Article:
If this is the first Father’s Day since you and your co-parent split up, you may find it a lot more difficult than you anticipated. It’s important to manage your expectations.
Maybe you’re able to have your kids with you on Father’s Day weekend because you and your spouse planned for Mother’s and Father’s Day in your custody agreement. Maybe your co-parent is agreeable to letting the kids be with you even if it’s not codified. How you dealt with Mother’s Day may have an effect on their generosity.
Make it about your kids
Let your kids set the tone for this Father’s Day. Do they even want to do something special? If so, and you can see them over the weekend, that’s fine.
If you have them on Father’s Day weekend, but they’re not old enough to get you a card or gift on their own and your co-parent didn’t help them, let it go. Enjoy your time with them.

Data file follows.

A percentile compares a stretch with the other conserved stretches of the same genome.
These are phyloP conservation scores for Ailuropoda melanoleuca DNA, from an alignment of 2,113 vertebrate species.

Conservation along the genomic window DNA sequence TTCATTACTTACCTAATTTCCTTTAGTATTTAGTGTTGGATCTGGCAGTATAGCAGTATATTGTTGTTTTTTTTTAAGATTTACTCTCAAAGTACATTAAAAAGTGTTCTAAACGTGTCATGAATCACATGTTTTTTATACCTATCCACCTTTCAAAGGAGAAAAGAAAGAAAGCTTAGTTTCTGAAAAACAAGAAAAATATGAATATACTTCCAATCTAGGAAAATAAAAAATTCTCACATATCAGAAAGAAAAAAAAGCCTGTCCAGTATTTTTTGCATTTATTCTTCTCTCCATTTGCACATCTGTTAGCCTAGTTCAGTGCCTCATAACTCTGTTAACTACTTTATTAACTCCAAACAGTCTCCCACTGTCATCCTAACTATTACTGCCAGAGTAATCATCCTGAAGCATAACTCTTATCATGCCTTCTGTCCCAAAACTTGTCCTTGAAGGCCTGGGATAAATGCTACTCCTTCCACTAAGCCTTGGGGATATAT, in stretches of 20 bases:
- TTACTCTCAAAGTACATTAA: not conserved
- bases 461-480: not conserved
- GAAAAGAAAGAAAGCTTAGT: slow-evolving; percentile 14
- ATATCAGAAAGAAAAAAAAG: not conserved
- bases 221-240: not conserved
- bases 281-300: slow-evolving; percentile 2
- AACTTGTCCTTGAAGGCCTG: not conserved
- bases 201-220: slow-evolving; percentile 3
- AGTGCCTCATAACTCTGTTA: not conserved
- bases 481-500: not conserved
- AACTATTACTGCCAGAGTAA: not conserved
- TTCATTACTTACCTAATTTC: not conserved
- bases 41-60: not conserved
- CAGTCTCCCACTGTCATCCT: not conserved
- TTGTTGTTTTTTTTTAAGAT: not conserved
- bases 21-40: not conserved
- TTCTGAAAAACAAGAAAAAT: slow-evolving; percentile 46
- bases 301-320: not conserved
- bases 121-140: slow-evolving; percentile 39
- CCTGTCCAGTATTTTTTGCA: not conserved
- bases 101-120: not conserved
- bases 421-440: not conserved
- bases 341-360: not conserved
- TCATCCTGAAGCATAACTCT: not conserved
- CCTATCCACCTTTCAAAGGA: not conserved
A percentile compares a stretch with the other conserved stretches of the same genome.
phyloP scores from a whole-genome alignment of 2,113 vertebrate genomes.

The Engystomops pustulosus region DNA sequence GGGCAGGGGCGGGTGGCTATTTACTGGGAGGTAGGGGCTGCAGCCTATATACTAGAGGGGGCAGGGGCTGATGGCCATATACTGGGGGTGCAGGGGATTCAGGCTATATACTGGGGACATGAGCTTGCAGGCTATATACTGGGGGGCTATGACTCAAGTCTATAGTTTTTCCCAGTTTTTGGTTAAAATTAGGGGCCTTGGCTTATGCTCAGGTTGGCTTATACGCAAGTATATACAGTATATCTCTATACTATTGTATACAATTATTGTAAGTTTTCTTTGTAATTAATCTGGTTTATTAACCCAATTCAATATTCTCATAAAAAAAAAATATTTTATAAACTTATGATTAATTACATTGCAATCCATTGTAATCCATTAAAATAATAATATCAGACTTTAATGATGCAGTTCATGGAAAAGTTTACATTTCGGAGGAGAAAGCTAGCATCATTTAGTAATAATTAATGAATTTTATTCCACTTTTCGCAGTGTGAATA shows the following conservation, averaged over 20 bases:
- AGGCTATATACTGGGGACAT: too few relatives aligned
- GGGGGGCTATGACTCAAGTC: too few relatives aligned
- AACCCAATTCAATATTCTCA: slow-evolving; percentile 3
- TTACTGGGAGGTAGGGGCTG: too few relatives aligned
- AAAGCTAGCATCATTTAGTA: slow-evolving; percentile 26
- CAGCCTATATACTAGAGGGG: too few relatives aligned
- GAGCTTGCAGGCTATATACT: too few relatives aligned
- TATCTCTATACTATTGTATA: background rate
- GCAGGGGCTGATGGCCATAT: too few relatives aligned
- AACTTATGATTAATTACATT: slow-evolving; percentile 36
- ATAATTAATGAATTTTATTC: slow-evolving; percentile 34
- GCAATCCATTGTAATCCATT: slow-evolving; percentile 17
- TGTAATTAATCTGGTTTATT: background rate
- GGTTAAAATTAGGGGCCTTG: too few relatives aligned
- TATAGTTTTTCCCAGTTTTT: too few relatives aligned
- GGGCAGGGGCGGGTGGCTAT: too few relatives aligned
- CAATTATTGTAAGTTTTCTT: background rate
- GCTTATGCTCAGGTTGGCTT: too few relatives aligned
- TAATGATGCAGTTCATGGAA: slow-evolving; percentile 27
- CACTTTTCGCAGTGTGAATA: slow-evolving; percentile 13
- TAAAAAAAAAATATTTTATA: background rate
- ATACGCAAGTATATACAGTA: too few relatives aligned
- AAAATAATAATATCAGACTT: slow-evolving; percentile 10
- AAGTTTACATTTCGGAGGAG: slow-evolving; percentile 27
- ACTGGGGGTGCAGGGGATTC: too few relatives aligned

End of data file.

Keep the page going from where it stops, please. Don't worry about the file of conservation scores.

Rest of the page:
What if you can’t see your kids on Father’s Day?
If your kids are upset that they can’t be with you on Father’s Day, celebrate the holiday whenever you can be together next. Most divorced parents have to adjust to not always having their kids on every holiday. Having celebrations early or late can be just as enjoyable.
One way you can make things easier for yourself and relieve your kids of any guilt they might feel is to do something you enjoy. What other men in your family are fathers? Celebrate with them. You can also just spend time with friends or do something you enjoy.
If it’s important for you to spend next Father’s Day with your kids, you can work to add these parental holidays to your custody agreement. With legal guidance, you have a better chance of getting the parenting time with your kids you deserve.